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iirc the sequence number in an audio packet is the number of the first frame in that packet (i.e. each frame is 10ms and it will increase by 2 for each packet with audio per packet set to 20ms) and the counter resets after 500 "silent frames" (i.e. if you're not talking for 5 seconds).


about the codec negotiation: the client sends all supported versions in the authenticate message. The server will tell you which codec you should use using the preferAlpha field. The client always sends audio data encoded with the version depending on the value of preferAlpha, if it's true it will use the version in alpha, if false it it uses the version in beta. CELT 0.7 is mandatory, Speex and CELT 0.11 are optional (for now) and any client which supports only CELT 0.7 will force all other clients to use CELT 0.7.

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Thanks

 

iirc the sequence number in an audio packet is the number of the first frame in that packet (i.e. each frame is 10ms and it will increase by 2 for each packet with audio per packet set to 20ms) and the counter resets after 500 "silent frames" (i.e. if you're not talking for 5 seconds).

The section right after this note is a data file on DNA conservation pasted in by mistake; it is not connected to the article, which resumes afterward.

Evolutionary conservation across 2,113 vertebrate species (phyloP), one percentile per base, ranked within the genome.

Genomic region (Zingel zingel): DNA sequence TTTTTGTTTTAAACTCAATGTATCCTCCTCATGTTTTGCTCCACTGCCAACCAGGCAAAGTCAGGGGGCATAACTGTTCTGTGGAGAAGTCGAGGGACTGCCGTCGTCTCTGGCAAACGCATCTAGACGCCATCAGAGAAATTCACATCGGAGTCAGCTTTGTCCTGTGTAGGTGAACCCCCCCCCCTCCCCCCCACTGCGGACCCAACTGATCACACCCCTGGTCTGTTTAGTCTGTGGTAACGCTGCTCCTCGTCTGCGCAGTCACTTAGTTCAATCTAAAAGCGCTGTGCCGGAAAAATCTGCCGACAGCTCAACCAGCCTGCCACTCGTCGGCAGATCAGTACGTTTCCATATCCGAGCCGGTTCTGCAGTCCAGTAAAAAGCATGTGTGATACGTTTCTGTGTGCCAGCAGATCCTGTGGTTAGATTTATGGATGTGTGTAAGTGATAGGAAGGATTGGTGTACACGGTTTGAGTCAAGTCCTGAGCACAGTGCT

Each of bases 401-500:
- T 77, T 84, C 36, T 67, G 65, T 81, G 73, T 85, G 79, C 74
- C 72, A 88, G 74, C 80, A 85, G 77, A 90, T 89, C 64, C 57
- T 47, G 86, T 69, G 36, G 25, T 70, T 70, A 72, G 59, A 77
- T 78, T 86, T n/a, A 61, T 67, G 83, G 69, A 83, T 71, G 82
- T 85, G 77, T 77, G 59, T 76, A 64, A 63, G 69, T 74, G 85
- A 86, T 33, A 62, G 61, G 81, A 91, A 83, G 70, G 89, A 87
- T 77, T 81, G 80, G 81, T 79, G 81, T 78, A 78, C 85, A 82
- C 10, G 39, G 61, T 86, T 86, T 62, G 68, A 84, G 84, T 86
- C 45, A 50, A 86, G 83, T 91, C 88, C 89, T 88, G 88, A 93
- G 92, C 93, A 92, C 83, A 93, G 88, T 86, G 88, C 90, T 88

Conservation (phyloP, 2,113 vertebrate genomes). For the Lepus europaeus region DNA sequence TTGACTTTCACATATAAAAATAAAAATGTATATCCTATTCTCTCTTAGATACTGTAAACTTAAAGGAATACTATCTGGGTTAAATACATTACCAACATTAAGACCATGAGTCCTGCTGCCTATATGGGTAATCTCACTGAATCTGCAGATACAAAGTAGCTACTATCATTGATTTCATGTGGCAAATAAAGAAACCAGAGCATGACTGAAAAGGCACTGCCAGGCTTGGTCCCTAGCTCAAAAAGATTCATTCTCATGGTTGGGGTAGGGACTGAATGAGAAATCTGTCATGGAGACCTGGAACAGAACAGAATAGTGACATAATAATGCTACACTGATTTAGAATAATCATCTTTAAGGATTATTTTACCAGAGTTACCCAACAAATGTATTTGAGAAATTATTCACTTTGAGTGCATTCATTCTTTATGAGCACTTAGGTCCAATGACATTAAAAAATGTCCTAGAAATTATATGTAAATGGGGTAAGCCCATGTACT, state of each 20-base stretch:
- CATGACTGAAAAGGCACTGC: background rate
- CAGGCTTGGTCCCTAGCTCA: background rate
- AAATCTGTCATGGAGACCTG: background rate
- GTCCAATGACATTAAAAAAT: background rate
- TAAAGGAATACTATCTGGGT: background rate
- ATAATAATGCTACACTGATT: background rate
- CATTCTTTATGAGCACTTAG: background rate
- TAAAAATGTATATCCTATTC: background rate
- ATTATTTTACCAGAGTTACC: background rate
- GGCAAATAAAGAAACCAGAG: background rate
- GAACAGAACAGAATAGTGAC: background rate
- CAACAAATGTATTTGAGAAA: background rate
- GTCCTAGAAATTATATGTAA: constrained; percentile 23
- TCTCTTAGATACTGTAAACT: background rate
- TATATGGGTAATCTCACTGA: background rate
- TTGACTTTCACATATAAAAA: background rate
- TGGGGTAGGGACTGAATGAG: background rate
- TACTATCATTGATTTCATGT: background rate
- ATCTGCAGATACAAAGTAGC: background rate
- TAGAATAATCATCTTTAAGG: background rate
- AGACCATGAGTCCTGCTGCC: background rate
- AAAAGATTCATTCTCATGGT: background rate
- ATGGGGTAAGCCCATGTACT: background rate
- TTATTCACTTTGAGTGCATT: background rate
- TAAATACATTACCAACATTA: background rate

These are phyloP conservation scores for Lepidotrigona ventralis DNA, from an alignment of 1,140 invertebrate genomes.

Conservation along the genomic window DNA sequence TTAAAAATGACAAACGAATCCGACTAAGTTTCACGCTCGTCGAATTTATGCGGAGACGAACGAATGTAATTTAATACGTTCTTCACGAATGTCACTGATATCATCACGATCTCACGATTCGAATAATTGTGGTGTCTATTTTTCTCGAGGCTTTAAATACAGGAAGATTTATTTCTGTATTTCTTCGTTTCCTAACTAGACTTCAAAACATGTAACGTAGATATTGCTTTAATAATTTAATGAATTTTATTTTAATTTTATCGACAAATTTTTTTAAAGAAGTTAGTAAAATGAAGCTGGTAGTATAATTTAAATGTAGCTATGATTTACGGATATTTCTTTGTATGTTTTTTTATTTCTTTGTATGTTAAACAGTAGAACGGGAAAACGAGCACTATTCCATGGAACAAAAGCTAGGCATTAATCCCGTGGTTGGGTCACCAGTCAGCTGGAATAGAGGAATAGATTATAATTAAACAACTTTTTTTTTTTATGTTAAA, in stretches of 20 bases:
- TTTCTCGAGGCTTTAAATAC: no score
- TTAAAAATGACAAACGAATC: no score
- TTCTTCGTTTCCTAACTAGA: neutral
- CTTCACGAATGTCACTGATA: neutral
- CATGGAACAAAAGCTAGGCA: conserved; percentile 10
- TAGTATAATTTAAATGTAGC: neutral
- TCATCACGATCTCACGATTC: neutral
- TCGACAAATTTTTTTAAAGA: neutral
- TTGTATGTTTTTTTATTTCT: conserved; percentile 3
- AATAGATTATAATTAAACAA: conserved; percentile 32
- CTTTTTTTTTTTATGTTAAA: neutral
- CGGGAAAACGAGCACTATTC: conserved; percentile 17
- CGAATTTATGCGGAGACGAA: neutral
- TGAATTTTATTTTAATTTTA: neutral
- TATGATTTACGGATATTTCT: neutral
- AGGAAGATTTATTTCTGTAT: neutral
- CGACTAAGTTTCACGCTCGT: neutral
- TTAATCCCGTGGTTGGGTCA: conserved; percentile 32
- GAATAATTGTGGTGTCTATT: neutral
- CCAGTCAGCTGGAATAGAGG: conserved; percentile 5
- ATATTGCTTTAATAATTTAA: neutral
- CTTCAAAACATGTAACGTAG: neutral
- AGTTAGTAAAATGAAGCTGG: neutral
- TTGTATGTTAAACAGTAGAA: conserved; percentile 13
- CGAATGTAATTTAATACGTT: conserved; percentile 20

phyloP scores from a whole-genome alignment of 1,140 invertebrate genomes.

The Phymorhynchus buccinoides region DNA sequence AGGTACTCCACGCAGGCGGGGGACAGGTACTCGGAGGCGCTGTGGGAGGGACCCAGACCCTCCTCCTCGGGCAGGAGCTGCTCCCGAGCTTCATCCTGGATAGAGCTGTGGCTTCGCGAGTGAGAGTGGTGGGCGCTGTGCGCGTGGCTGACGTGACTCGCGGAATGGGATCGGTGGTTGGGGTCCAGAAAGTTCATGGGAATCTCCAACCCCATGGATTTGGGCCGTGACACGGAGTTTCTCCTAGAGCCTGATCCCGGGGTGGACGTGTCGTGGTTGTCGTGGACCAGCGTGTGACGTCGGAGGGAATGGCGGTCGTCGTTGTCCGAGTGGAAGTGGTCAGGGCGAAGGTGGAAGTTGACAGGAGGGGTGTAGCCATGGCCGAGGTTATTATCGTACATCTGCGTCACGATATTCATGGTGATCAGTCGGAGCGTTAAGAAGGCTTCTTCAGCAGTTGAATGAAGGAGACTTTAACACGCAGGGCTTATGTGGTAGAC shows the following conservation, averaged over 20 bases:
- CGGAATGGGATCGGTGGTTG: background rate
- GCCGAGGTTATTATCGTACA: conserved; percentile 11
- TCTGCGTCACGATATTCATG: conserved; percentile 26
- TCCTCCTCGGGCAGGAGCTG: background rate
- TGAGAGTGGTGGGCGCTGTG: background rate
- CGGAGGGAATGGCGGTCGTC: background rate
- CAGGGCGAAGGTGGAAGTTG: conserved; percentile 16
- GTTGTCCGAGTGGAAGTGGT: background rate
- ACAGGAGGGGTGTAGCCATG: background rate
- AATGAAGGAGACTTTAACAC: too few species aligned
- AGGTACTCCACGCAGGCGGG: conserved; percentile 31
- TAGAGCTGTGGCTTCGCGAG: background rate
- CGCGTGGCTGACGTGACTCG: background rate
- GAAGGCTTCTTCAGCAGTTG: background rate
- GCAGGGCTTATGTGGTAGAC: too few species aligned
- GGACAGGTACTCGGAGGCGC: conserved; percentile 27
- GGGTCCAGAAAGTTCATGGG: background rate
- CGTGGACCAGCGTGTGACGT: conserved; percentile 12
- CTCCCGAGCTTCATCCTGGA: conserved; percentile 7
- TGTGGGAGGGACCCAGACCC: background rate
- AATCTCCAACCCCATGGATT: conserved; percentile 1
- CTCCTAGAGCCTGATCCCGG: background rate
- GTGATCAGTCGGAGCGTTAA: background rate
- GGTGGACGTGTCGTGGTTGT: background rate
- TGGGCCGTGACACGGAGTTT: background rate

You mean that the counter is increasing by 1 for each 10ms even if no frames are sent ? I understand better what I saw during my debuggings. This also means you cannot know if a packet was lost...

I also suppose this counter is specific to a session and not shared...

 

about the codec negotiation: the client sends all supported versions in the authenticate message. The server will tell you which codec you should use using the preferAlpha field. The client always sends audio data encoded with the version depending on the value of preferAlpha, if it's true it will use the version in alpha, if false it it uses the version in beta. CELT 0.7 is mandatory, Speex and CELT 0.11 are optional (for now) and any client which supports only CELT 0.7 will force all other clients to use CELT 0.7.